Introducing the Ontario Children's Outdoor Charter
The Ontario Children's Outdoor Charter is an awareness initiative that encourages children to get outdoors to explore nature and discover Ontario's rich biodiversity by participating in 12 recommended activities.
You can visit the Ontario Children’s Outdoor Charter website to download and print:
- the charter
- an activity-tracking passport for kids
- a poster to share with friends and family
Related Ontario Programs
Ontario proudly supports the charter with a broad variety of programs and resources to introduce children and their families to the charter’s 12 activities.
Follow a trail
- Find a local trail for walking, hiking, cycling, ATV riding, skiing, or snowmobiling using the Ontario Trail Network map. There are over 80,000 km of trails to discover, including many that are accessible.
- Explore 2,000 km of trails at Ontario Parks, on your own, with a guide, or via an MP3 audio trail guide. Search for a trail program in a park near you. Be sure to always check the park opening and closing dates.
Build an outdoor fort
- Build a fort in your own backyard with found sticks and blankets from home – let your imagination guide you.
- For a more formal experience, visit Quetico Provincial Park to learn how to build a quinzhee or igloo.
Explore a park
- Every neighbourhood has a park, creek or field that you can explore. Find a patch of green and marvel at nature’s resourcefulness.
- Step into nature at one of Ontario’s 270 conservation areas.
- Ontario has more than 330 provincial parks. Find a park near you and enrich your experience by participating in a natural heritage education program. Parkbus also runs an express bus service to key outdoor destinations in Ontario during the spring and summer.
Camp under the stars
- Choose your camping style: remote backcountry spots, comfortable group campgrounds with showers and flush toilets, or roofed accommodations like cabins and yurts. Ontario Parks has it all. Reserve your campsite online or by phone.
- Check into the Ontario Parks Learn to Camp program for online tips and checklists, community training events, and guided overnight trips (complete with camping gear.) An advanced program allows Learn to Camp graduates to build on their new skills.
- Read our tips for fishing and learn how to gear up for your fishing trip. Download our Take a Kid Fishing booklet to plan your fishing fun.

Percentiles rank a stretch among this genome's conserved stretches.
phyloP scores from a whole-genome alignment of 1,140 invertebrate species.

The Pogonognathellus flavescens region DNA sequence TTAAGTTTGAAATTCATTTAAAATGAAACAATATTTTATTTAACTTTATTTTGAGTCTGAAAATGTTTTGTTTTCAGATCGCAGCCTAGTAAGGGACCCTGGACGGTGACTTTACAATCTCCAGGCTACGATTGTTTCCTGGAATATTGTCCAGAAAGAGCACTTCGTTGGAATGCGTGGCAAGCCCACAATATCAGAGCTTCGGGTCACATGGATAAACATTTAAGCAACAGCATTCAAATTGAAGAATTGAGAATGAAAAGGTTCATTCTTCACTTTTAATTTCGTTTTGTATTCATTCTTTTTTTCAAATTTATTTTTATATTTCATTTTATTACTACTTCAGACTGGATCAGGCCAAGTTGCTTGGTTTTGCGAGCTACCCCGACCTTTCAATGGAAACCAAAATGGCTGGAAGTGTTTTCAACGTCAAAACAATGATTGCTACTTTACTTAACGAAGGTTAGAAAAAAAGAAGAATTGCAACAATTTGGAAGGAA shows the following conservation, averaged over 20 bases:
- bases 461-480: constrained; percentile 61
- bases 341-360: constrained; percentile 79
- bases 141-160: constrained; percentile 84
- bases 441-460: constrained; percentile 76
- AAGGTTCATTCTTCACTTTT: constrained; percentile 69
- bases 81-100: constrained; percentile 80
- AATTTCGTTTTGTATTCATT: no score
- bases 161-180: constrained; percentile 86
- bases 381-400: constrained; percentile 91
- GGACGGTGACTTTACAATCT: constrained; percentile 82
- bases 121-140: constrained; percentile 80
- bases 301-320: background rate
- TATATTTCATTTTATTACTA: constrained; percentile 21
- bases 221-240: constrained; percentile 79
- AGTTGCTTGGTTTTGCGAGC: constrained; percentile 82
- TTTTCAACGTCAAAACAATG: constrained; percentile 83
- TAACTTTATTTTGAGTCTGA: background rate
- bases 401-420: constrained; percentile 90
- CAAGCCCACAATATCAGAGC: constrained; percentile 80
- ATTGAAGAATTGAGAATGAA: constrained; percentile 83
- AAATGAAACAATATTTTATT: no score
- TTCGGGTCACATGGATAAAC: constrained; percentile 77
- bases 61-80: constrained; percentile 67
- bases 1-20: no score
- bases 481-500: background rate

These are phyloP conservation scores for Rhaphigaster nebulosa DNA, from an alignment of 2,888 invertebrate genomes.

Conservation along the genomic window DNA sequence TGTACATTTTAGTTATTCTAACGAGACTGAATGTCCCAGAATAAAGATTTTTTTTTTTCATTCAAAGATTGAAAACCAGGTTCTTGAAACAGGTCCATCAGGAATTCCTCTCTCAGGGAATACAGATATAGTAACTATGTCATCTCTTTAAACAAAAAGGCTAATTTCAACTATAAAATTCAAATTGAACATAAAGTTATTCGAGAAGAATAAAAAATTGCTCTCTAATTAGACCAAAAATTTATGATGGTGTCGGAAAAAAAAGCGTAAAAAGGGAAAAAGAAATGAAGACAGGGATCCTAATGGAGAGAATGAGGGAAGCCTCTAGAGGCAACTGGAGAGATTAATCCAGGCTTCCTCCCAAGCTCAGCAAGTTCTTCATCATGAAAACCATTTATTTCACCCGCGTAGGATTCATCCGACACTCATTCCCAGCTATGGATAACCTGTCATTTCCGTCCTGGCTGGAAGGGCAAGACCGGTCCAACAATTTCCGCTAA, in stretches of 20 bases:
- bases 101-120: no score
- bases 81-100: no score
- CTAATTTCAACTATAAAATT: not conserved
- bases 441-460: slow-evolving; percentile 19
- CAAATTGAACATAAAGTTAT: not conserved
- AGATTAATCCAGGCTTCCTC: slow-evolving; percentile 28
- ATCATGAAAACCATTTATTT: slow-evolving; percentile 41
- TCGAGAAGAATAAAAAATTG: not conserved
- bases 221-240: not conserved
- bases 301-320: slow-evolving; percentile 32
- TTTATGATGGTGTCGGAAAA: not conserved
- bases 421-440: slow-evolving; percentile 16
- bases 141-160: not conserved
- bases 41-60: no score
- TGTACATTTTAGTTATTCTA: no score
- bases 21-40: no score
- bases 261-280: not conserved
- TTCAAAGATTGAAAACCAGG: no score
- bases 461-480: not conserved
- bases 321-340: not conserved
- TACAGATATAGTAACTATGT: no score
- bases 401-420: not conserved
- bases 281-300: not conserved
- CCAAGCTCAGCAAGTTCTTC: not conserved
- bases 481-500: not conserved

- Borrow a rod, reel and tackle at many Ontario Parks.
- Learn about year-round fishing opportunities, licensing requirements and best practices.
- Get hooked with our Learn to Fish program.
- Enjoy licence-free family fishing on Family Day weekend in February and during Family Fishing week in July.
Play in the snow
- Sample winter fun in a park or place not far from home, like downhill tubing and sledding, snowshoeing, cross-country skiing and outdoor skating. At Arrowhead Provincial Park, you can try it all with onsite equipment rentals.
- Check the Ontario Parks Ski Trail Report for snow conditions at the 20 provincial parks that offer cross-country skiing.
Harvest something to eat
- Sample nature’s bounty at a pick-your-own farm.
- Find out if there are any community gardens near you and learn how your neighbours are growing their own food.
- Plant your own container garden and then go to Foodland Ontario’s Kids’ Corner for recipes and ideas.
- Pour on the maple syrup at the Bronte Creek and Killbear sugar shacks each March.
Visit a farm
- Pay a visit to a local farm to see how animals are raised, explore a corn maze, and talk to the farmer who feeds you. Check out Kid Fun On the Farm on OntarioTravel.net.
- Visit Loucks Farm at historical Upper Canada Village where heritage livestock is raised, and food is cultivated using the traditional farming techniques of the 1860s.
Swim in a lake
- Take a dip at a sandy beach or rocky shoreline. With approximately 250,000 lakes in Ontario, you’re bound to find a lake you like — or a dozen!
- Stay safe while you swim by renting a Personal Flotation Device (PFD) available at many provincial parks.
Paddle a canoe
- Paddle the same canoe routes used by the early fur traders, and Aboriginal peoples before them, in Quetico, French River, and Samuel de Champlain provincial parks.
- Use the Park Locator search engine to find out which provincial parks rent canoes and PFDs (lifejackets) – as well as kayaks, bicycles, cross-country skis, and more!
Observe plants and wildlife
- Use the Tree Atlas to identify neighbourhood trees, or participate in a tree planting.
- Read our tips for Watching Wildlife in Ontario.
- See what’s in bloom at the Royal Botanical Gardens.
- Find a butterfly conservatory near you and marvel at the sights – or plant a butterfly garden and bring them to you.
- Pop into any Ontario Parks visitors centre for checklists of wildlife you might encounter, and news of recent park sightings. You can post your finds, too!
Create an outdoor adventure
- Choose your own adventure at OntarioTravel.net’s Family Fun Calendar and idea bank.
- Volunteer for a local stewardship project to protect species at risk or restore natural habitats. Work together as a family to conserve Ontario’s rich biodiversity.
- Travel back 100 years to journey through a day in the life of a logger at the Algonquin Park Logging Museum Trail.
Partners in Development
The charter was developed through the collaboration of nine governmental and non-governmental organizations. The steering committee included:
- Ministry of Natural Resources (co-lead)
- Back to Nature Network (co-lead)
- Ministry of Tourism, Culture and Sport
- Royal Botanical Gardens
- Parks and Recreation Ontario
- Fish and Wildlife Heritage Commission
- Kid Active
- Ontario Nature
- Biodiversity Education and Awareness Network
The charter will be co-ordinated by the Biodiversity Education and Awareness Network (BEAN).